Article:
adrienne rich & knowing

There’s an Adrienne Rich quote I’ve been carrying in my pocket for about a month now, bugging friends with it and dropping it into conversation whenever possible. It goes:

The learning of poetic craft was much easier than knowing what to do with it — with the powers, temptations, privileges, potential deceptions, and two-edged weapons of language.

These words come from the foreword to her selected poems, The Fact of a Doorframe. Here, she is discussing her earlier work, how the crucible of youth and experience were changing the stakes of her writing. I feel these words at the core of me as I begin to near the end of my PhD studies. What are the reasons for this degree? What can it do? More than anything, I find myself answering these questions with action. That the knowledge and experience gained in the process of education can be shared with others. That I can turn around help make things clearer for others by engaging and imparting the tools.

portrait_of_marie_curie_1867_-_1934_polish_chemist_wellcome_m0004624These are things that are embodied in the beginnings of this blog, which I created to share poetry and thoughts on poetry. I see these ambitions also reflected in my book reviews: That listening can also be action, and in reviews, one listens and relates what they hear so that others can listen as well. Words, in this way, become a source of power, one capable of mutability as much as connection.

This week’s poem engages with the idea of power via the figure of Marie Curie. In the poem, Rich’s speaker engages with the cost of power, and what must be dealt with as we fulfill the needs and ambitions of it. What comes across by the end is the speaker’s capacity for empathy, their ability to listen and evoke Curie’s relationship with power, and show it for the dual struggle and triumph it was.

Power – Adrienne Rich

Living in the earth-deposits of our history

Today a backhoe divulged out of a crumbling flank of earth
one bottle amber perfect a hundred-year-old
cure for fever or melancholy a tonic
for living on this earth in the winters of this climate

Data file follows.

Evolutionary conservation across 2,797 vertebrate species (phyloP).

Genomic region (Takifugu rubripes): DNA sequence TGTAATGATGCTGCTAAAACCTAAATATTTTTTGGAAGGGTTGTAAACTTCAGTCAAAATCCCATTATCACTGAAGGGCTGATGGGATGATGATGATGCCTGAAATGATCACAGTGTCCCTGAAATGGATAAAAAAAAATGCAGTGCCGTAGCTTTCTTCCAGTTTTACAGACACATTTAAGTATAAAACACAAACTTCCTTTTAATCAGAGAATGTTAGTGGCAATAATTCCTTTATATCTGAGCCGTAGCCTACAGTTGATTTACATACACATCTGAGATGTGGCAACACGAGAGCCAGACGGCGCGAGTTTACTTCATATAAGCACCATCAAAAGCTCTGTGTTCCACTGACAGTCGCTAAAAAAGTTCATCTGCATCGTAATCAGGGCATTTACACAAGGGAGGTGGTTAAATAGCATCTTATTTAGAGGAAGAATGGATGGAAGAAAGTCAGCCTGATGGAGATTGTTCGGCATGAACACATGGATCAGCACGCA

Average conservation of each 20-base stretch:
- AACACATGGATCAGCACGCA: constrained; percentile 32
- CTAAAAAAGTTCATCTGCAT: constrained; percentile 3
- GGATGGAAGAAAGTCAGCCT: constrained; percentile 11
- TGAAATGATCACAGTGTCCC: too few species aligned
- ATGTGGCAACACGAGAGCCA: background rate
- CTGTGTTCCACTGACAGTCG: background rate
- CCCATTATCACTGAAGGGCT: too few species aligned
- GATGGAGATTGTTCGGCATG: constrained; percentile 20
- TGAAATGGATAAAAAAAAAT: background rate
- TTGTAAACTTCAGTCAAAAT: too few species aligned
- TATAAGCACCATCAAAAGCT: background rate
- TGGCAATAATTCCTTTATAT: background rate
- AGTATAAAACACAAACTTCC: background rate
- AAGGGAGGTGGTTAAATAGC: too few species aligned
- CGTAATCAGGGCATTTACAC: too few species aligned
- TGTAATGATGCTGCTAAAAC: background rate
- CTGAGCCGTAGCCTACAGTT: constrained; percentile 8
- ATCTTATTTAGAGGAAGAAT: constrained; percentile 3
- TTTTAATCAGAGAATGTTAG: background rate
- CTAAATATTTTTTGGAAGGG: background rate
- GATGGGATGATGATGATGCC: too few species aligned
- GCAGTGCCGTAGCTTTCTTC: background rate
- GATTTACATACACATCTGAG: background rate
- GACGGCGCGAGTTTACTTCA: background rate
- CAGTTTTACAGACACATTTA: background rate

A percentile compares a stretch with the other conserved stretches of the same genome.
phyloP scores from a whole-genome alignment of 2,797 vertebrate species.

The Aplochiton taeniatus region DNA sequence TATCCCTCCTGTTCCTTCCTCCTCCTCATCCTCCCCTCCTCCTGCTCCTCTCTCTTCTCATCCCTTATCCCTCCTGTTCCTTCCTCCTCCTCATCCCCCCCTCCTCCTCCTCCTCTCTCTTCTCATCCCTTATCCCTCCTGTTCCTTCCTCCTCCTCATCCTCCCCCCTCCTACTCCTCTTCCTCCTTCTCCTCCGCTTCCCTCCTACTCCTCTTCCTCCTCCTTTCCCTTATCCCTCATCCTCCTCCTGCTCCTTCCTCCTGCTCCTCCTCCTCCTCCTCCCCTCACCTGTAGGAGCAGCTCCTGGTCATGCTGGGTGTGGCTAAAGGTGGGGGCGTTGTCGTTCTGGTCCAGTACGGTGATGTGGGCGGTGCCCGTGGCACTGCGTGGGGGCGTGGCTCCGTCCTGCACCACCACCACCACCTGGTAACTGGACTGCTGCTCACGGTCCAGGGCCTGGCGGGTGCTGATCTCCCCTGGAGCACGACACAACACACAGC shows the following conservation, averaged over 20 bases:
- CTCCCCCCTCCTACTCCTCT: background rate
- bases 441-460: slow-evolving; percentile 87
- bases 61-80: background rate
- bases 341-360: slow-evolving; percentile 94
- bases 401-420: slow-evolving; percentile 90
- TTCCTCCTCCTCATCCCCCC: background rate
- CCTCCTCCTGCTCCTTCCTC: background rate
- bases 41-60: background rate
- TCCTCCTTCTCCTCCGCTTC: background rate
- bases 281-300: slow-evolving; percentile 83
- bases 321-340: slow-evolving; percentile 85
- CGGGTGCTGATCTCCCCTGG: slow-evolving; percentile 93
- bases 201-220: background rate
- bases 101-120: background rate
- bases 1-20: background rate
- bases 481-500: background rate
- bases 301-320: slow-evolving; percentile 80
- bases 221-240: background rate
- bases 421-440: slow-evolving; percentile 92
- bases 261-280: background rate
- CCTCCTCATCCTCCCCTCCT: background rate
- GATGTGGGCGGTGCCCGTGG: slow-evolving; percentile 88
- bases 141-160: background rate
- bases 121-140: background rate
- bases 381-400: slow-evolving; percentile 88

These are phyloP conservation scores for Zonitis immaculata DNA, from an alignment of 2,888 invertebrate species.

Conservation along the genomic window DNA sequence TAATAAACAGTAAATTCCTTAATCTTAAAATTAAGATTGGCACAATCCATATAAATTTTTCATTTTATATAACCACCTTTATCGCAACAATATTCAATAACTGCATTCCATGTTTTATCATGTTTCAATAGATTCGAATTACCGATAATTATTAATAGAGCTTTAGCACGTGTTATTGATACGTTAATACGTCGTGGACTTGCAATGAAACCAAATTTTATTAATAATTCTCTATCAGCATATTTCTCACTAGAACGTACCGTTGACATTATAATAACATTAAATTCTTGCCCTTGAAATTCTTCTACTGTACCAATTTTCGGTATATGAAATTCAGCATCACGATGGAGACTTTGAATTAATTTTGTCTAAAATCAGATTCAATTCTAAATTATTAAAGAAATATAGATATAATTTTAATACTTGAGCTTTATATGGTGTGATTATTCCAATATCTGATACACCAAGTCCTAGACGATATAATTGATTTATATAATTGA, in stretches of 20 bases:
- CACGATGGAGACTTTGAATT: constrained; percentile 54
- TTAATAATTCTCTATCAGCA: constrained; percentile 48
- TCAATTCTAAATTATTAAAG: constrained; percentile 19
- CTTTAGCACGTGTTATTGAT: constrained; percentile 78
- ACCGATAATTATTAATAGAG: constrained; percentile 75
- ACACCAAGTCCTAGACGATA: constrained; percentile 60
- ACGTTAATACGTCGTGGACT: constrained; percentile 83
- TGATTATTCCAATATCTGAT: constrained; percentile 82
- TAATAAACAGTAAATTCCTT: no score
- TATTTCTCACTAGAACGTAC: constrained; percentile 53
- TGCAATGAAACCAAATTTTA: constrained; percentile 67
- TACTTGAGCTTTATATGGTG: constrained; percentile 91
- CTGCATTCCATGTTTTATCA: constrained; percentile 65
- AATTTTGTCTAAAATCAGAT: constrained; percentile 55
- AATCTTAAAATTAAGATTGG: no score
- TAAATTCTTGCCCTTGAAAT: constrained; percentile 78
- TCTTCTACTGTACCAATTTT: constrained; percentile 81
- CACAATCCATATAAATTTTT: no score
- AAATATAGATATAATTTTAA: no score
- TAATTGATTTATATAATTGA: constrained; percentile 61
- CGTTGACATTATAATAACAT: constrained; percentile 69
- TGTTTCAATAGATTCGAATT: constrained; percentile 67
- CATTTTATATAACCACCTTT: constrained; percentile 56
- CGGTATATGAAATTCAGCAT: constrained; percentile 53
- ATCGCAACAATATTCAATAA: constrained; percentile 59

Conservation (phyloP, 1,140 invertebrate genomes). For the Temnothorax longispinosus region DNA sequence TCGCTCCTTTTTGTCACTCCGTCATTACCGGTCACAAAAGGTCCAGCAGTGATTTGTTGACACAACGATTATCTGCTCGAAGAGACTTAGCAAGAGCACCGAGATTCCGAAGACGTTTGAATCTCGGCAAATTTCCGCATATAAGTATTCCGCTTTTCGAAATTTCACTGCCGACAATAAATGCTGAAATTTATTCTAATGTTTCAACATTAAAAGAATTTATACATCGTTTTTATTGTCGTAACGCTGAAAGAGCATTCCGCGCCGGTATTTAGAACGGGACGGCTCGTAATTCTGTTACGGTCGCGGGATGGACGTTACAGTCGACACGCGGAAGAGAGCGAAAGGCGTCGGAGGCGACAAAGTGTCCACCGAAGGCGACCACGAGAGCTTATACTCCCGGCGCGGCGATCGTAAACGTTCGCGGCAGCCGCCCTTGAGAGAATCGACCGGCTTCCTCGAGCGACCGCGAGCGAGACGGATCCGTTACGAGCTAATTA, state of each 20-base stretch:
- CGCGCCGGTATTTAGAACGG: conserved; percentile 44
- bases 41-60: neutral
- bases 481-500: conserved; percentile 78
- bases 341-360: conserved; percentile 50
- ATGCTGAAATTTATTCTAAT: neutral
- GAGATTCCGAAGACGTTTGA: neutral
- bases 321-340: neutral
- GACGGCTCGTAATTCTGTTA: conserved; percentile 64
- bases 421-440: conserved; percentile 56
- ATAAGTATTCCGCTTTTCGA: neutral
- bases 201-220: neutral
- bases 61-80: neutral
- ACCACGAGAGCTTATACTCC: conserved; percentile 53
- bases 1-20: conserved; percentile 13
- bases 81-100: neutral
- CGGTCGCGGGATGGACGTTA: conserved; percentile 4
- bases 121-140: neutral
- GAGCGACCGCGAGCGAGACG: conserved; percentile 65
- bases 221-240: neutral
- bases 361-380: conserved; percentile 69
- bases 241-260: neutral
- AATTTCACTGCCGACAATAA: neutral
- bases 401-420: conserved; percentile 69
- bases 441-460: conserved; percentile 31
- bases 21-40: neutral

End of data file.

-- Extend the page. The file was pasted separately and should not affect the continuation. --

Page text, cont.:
Today I was reading about Marie Curie:
she must have known she suffered from radiation sickness
her body bombarded for years by the element
she had purified
It seems she denied to the end
the source of the cataracts on her eyes
the cracked and suppurating skin of her finger-ends
till she could no longer hold a test-tube or a pencil

She died a famous woman denying
her wounds
her wounds came from the same source as her power


Happy listening!


p.s. Special thanks to Steven Sanchez for introducing me to this poem!

* special feature: Poet Lore magazine & a poem

123 years and running…

“I know you are reading this poem as you pace beside the stove warming milk, a crying child on your shoulder, a book in your hand because life is short and you too are thirsty.”
—Adrienne Rich

This week on the Influence: Poet Lore!

One piece of advice that has helped me grow in spirit as a writer is to pick up and read through every contributor’s copy that comes my way, and seeing that as part of engaging with the community of writers I am (to use the direct and physical metaphor of pages in a magazine) bound to.  Doing this, I have come across some great poems and been able to reach out to fellow poets.

This month, I was proud to receive my copies of the latest issue of Poet Lore.

My first encounter with the magazine included work by Jim Daniels as well as Lucille Clifton’s last interview.  What moved me to submit, however, was the magazine’s overall format: a selection of poetry from various poets, then a larger/chapbook sized selection from a featured poet, then some essays and reviews at the end.  This format says much about the consideration and focus given to the poets and the work included.

This latest issue is a celebration of the female spirit that has driven forward both this country (the cover photo above is from a 1912 Suffrage Parade) and this magazine (PL was founded by Charlotte Porter and Helen A. Clarke in 1889).

The quote above from Adrienne Rich opens up the selection of poetry that, when read through, flows smoothly through the many worlds the poets represent: from junkyards and classrooms in America to the Ganges in India.  The featured poet in this issue is Samiya Bashir, whose sonnet sequence enters and opens up the relationship between the legendary John Henry and his wife Polly Ann.

Overall, the editors have done an outstanding job of not only selecting poems for this issue but of ordering them into something that reads like a revelation.  The magazine feels like an awesome mix-tape.

To find out more about Poet Lore, click here.

And watch out for the birdies on your way to my own contribution to the magazine:

sweet n…not true to their name.

Jodido – Jose Angel Araguz

this word that for my mother lies

between cracked sun-hardened skin

and being all out of luck


this word a summary

of months tallied in gray hairs

where she wanted to be angry

but dusted old photos instead


this word her word

for me at twenty-two

going hungry and disappearing

before she can finish

describing what it is we share


she might as well be shouting my name

calling me out of my sleeping bag in the living room

to see her off

my six-year-old arms reaching high around

her black apron

the color worn

to the smoke it reeks of

her pen and pad snug in the pockets

curled against me

Sweet ‘N Low packets snapping

like the broken claps of leaves

when she would walk to the car

and thunder off

in the unanimous roar

of gravel


Happy gravelling!


* picture featured here.